Portugal is one of six EU countries that have put forward support measures to address the energy crisis after guidance from the European Commission to curb rising costs, an EU source told Lusa.
Days after Brussels presented a “toolbox” of possible measures that countries could adopt to relieve citizens at a time when electricity and gas prices are reaching record highs, an EU source revealed to Lusa that, so far, 15 EU countries have said that they are taking or planning action.
The countries that have adopted measures are Portugal, Spain, Greece, France, Italy and Slovenia.
Another nine member states have announced that they are preparing or considering measures: Belgium, Bulgaria, Estonia, Ireland, Latvia, Lithuania, the Netherlands, Poland and Slovakia.
Last Wednesday, the EU executive presented a “toolbox” to guide countries in adopting national measures at a time when escalating electricity prices threaten to exacerbate energy poverty and cause difficulties in paying heating bills this autumn and winter.
As part of that communication, the European Commission proposed that member states move forward with ‘vouchers’ or moratoria to alleviate electricity bills for the most vulnerable consumers, suggesting an investigation into “possible anticompetitive behaviour”.
So far, the Portuguese government has announced a reduction in the tax rate on petroleum products (ISP) applicable to petrol and diesel, worth €90 million and a package of extraordinary measures for the energy and gas sector, to mitigate fallout of the crisis.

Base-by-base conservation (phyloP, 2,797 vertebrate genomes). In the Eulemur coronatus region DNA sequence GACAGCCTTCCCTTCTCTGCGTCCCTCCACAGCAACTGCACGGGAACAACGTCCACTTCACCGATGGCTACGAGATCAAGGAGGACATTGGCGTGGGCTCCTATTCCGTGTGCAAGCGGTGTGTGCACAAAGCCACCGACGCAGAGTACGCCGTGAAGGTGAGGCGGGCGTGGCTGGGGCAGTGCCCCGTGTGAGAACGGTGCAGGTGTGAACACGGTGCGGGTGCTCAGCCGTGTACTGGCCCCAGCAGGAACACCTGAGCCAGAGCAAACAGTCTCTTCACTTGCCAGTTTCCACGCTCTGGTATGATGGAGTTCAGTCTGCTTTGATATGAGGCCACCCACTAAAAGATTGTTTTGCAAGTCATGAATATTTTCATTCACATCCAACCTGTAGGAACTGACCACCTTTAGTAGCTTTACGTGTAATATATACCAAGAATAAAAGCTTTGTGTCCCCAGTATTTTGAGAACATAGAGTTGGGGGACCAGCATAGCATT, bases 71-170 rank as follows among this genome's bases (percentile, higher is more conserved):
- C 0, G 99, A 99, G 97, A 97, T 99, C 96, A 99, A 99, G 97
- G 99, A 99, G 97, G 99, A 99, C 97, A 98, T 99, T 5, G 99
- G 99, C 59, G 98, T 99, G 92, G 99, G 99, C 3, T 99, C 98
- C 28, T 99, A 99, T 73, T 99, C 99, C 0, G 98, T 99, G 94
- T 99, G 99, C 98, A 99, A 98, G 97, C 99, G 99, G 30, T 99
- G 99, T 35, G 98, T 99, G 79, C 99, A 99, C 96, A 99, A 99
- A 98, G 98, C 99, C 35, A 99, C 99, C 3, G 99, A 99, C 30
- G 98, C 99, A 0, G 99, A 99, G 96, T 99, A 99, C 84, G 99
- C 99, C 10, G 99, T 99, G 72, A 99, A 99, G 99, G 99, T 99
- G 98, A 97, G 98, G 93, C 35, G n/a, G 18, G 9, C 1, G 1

According to ERSE, these measures will be in force until the end of the first half of 2022.
“With the current wholesale electricity price being driven by global gas prices, some have questioned whether this market model is still appropriate,” ERSE said while cautioning that “as global conditions drive price spikes, alternative market models are unlikely to produce better results.”
In the “toolbox” presented last week, Brussels also suggested countries study the “potential benefits” of a voluntary joint purchase of gas reserves.
Reminding countries of their position on this measure, Brussels told Lusa that there is “no indicative timetable” for the time being.
(Ana Matos Neves, Lusa.pt)